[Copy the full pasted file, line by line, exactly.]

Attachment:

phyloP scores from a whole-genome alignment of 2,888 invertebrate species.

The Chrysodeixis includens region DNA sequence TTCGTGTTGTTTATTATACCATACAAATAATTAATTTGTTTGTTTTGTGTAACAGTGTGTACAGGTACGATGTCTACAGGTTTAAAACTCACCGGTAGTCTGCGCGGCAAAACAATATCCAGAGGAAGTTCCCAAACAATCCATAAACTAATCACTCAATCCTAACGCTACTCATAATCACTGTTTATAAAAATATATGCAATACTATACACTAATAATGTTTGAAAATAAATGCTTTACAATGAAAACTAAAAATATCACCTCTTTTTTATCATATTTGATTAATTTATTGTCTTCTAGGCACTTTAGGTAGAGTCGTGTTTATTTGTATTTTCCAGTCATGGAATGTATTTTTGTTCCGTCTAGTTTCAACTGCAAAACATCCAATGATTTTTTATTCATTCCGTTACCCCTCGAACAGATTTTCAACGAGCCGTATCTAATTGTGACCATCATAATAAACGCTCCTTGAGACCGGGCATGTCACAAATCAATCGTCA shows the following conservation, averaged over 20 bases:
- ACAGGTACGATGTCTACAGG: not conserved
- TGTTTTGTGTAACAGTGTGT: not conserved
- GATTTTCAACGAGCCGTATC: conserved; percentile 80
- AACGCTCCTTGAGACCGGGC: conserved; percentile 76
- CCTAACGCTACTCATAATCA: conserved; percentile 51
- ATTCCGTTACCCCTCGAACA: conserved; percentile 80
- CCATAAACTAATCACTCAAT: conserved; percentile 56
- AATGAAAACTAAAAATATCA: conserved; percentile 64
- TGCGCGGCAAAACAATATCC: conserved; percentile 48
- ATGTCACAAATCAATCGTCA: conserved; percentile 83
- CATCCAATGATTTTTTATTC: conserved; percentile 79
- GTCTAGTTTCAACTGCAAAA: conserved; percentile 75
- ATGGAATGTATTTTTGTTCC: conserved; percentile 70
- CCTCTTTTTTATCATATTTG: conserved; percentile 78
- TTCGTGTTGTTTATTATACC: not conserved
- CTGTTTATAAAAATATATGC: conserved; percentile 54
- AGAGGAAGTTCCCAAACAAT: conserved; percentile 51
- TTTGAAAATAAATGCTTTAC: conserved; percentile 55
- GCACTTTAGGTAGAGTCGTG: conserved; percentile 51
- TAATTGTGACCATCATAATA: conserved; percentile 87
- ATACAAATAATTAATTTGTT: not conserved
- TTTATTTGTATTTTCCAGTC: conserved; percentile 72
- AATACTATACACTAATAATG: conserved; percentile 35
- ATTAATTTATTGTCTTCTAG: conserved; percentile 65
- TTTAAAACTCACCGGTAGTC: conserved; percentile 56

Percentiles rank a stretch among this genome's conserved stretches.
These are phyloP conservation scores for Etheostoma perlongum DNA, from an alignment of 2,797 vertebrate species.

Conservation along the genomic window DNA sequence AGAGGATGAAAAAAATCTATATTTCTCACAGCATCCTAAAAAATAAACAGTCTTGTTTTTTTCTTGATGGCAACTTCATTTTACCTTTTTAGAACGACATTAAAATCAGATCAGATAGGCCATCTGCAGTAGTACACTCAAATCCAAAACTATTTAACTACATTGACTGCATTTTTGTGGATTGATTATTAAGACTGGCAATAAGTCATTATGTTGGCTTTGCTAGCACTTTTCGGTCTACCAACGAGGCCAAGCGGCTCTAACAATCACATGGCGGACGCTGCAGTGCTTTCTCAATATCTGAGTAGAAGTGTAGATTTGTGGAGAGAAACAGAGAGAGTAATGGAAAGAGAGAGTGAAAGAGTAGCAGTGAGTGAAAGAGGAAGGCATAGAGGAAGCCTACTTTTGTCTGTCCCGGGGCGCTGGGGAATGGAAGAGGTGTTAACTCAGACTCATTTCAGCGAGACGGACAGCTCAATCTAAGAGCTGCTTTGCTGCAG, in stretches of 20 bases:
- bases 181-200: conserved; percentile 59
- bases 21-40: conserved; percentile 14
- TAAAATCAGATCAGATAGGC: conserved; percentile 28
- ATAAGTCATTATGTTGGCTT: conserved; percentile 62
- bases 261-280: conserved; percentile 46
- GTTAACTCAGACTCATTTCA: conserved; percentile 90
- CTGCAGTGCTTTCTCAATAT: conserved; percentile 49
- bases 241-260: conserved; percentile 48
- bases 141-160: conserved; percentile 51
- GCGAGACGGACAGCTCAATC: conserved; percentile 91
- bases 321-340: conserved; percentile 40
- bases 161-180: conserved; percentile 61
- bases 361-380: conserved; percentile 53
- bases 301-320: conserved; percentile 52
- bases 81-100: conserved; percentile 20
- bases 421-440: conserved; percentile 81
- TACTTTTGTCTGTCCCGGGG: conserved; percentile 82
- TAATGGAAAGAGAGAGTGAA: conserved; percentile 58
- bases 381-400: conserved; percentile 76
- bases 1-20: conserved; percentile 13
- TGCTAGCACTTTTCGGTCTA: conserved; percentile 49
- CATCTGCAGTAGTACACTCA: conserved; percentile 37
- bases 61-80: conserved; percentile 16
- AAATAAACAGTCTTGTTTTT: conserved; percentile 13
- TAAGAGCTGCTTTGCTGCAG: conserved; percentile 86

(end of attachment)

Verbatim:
phyloP scores from a whole-genome alignment of 2,888 invertebrate species.

The Chrysodeixis includens region DNA sequence TTCGTGTTGTTTATTATACCATACAAATAATTAATTTGTTTGTTTTGTGTAACAGTGTGTACAGGTACGATGTCTACAGGTTTAAAACTCACCGGTAGTCTGCGCGGCAAAACAATATCCAGAGGAAGTTCCCAAACAATCCATAAACTAATCACTCAATCCTAACGCTACTCATAATCACTGTTTATAAAAATATATGCAATACTATACACTAATAATGTTTGAAAATAAATGCTTTACAATGAAAACTAAAAATATCACCTCTTTTTTATCATATTTGATTAATTTATTGTCTTCTAGGCACTTTAGGTAGAGTCGTGTTTATTTGTATTTTCCAGTCATGGAATGTATTTTTGTTCCGTCTAGTTTCAACTGCAAAACATCCAATGATTTTTTATTCATTCCGTTACCCCTCGAACAGATTTTCAACGAGCCGTATCTAATTGTGACCATCATAATAAACGCTCCTTGAGACCGGGCATGTCACAAATCAATCGTCA shows the following conservation, averaged over 20 bases:
- ACAGGTACGATGTCTACAGG: not conserved
- TGTTTTGTGTAACAGTGTGT: not conserved
- GATTTTCAACGAGCCGTATC: conserved; percentile 80
- AACGCTCCTTGAGACCGGGC: conserved; percentile 76
- CCTAACGCTACTCATAATCA: conserved; percentile 51
- ATTCCGTTACCCCTCGAACA: conserved; percentile 80
- CCATAAACTAATCACTCAAT: conserved; percentile 56
- AATGAAAACTAAAAATATCA: conserved; percentile 64
- TGCGCGGCAAAACAATATCC: conserved; percentile 48
- ATGTCACAAATCAATCGTCA: conserved; percentile 83
- CATCCAATGATTTTTTATTC: conserved; percentile 79
- GTCTAGTTTCAACTGCAAAA: conserved; percentile 75
- ATGGAATGTATTTTTGTTCC: conserved; percentile 70
- CCTCTTTTTTATCATATTTG: conserved; percentile 78
- TTCGTGTTGTTTATTATACC: not conserved
- CTGTTTATAAAAATATATGC: conserved; percentile 54
- AGAGGAAGTTCCCAAACAAT: conserved; percentile 51
- TTTGAAAATAAATGCTTTAC: conserved; percentile 55
- GCACTTTAGGTAGAGTCGTG: conserved; percentile 51
- TAATTGTGACCATCATAATA: conserved; percentile 87
- ATACAAATAATTAATTTGTT: not conserved
- TTTATTTGTATTTTCCAGTC: conserved; percentile 72
- AATACTATACACTAATAATG: conserved; percentile 35
- ATTAATTTATTGTCTTCTAG: conserved; percentile 65
- TTTAAAACTCACCGGTAGTC: conserved; percentile 56

Percentiles rank a stretch among this genome's conserved stretches.
These are phyloP conservation scores for Etheostoma perlongum DNA, from an alignment of 2,797 vertebrate species.

Conservation along the genomic window DNA sequence AGAGGATGAAAAAAATCTATATTTCTCACAGCATCCTAAAAAATAAACAGTCTTGTTTTTTTCTTGATGGCAACTTCATTTTACCTTTTTAGAACGACATTAAAATCAGATCAGATAGGCCATCTGCAGTAGTACACTCAAATCCAAAACTATTTAACTACATTGACTGCATTTTTGTGGATTGATTATTAAGACTGGCAATAAGTCATTATGTTGGCTTTGCTAGCACTTTTCGGTCTACCAACGAGGCCAAGCGGCTCTAACAATCACATGGCGGACGCTGCAGTGCTTTCTCAATATCTGAGTAGAAGTGTAGATTTGTGGAGAGAAACAGAGAGAGTAATGGAAAGAGAGAGTGAAAGAGTAGCAGTGAGTGAAAGAGGAAGGCATAGAGGAAGCCTACTTTTGTCTGTCCCGGGGCGCTGGGGAATGGAAGAGGTGTTAACTCAGACTCATTTCAGCGAGACGGACAGCTCAATCTAAGAGCTGCTTTGCTGCAG, in stretches of 20 bases:
- bases 181-200: conserved; percentile 59
- bases 21-40: conserved; percentile 14
- TAAAATCAGATCAGATAGGC: conserved; percentile 28
- ATAAGTCATTATGTTGGCTT: conserved; percentile 62
- bases 261-280: conserved; percentile 46
- GTTAACTCAGACTCATTTCA: conserved; percentile 90
- CTGCAGTGCTTTCTCAATAT: conserved; percentile 49
- bases 241-260: conserved; percentile 48
- bases 141-160: conserved; percentile 51
- GCGAGACGGACAGCTCAATC: conserved; percentile 91
- bases 321-340: conserved; percentile 40
- bases 161-180: conserved; percentile 61
- bases 361-380: conserved; percentile 53
- bases 301-320: conserved; percentile 52
- bases 81-100: conserved; percentile 20
- bases 421-440: conserved; percentile 81
- TACTTTTGTCTGTCCCGGGG: conserved; percentile 82
- TAATGGAAAGAGAGAGTGAA: conserved; percentile 58
- bases 381-400: conserved; percentile 76
- bases 1-20: conserved; percentile 13
- TGCTAGCACTTTTCGGTCTA: conserved; percentile 49
- CATCTGCAGTAGTACACTCA: conserved; percentile 37
- bases 61-80: conserved; percentile 16
- AAATAAACAGTCTTGTTTTT: conserved; percentile 13
- TAAGAGCTGCTTTGCTGCAG: conserved; percentile 86